Designed by William Morris British
Manufactory Morris & Company

Not on view

As one of the forerunners of modern design, Morris took much of his inspiration from the arts and crafts of the past. His disgust with the inferiority of many Victorian industrially made textiles, which he found lacking in both quality and appropriateness of design, led him to study the aesthetics and techniques of earlier historic examples-from tapestries to embroideries. This knowledge enabled him to take inspiration from the past while still creating for contemporary needs. Thus, a two-dimensional design such as "Kennet" could be—and was—successfully used for wallpaper, woven silks, and printed fabrics. The effect in each medium, however, was altered by choices in color combinations (bold or subtle), materials (shiny or matte), and textures (flat or pile). While the undulating flower stalks look back to Italian fifteenth- and sixteenth-century velvet designs, they also presage of Art Nouveau.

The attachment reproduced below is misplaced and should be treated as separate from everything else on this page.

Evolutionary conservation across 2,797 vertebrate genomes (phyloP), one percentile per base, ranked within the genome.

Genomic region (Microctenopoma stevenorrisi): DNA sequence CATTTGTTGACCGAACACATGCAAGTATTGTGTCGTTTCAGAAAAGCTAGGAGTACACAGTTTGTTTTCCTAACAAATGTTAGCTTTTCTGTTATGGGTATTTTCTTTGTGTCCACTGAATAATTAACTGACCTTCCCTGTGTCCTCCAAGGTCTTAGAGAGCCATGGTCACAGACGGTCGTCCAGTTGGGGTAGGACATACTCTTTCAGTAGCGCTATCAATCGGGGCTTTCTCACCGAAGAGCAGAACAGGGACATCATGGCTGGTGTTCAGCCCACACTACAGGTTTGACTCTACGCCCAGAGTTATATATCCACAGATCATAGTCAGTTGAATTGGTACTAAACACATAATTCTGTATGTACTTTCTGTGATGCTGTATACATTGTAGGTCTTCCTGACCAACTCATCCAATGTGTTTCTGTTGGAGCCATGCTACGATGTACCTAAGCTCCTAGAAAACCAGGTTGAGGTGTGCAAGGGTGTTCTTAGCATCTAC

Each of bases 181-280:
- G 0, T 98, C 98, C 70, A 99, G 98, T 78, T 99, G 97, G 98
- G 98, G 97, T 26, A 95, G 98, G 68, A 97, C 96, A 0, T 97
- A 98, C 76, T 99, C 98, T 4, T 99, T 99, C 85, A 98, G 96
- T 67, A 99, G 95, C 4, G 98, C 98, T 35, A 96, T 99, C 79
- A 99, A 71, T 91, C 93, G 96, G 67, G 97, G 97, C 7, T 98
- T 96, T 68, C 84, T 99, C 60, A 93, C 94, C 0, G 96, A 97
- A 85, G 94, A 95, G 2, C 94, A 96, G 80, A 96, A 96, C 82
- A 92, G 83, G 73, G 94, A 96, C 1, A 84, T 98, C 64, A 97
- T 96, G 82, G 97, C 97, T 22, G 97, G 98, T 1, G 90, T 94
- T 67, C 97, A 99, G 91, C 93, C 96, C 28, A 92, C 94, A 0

Kennet, Designed by William Morris (British, Walthamstow, London 1834–1896 Hammersmith, London), Cotton / indigo discharge and block-printed, British, Merton Abbey

Due to rights restrictions, this image cannot be enlarged, viewed at full screen, or downloaded.

Open Access

As part of the Met's Open Access policy, you can freely copy, modify and distribute this image, even for commercial purposes.


Public domain data for this object can also be accessed using the Met's Open Access API.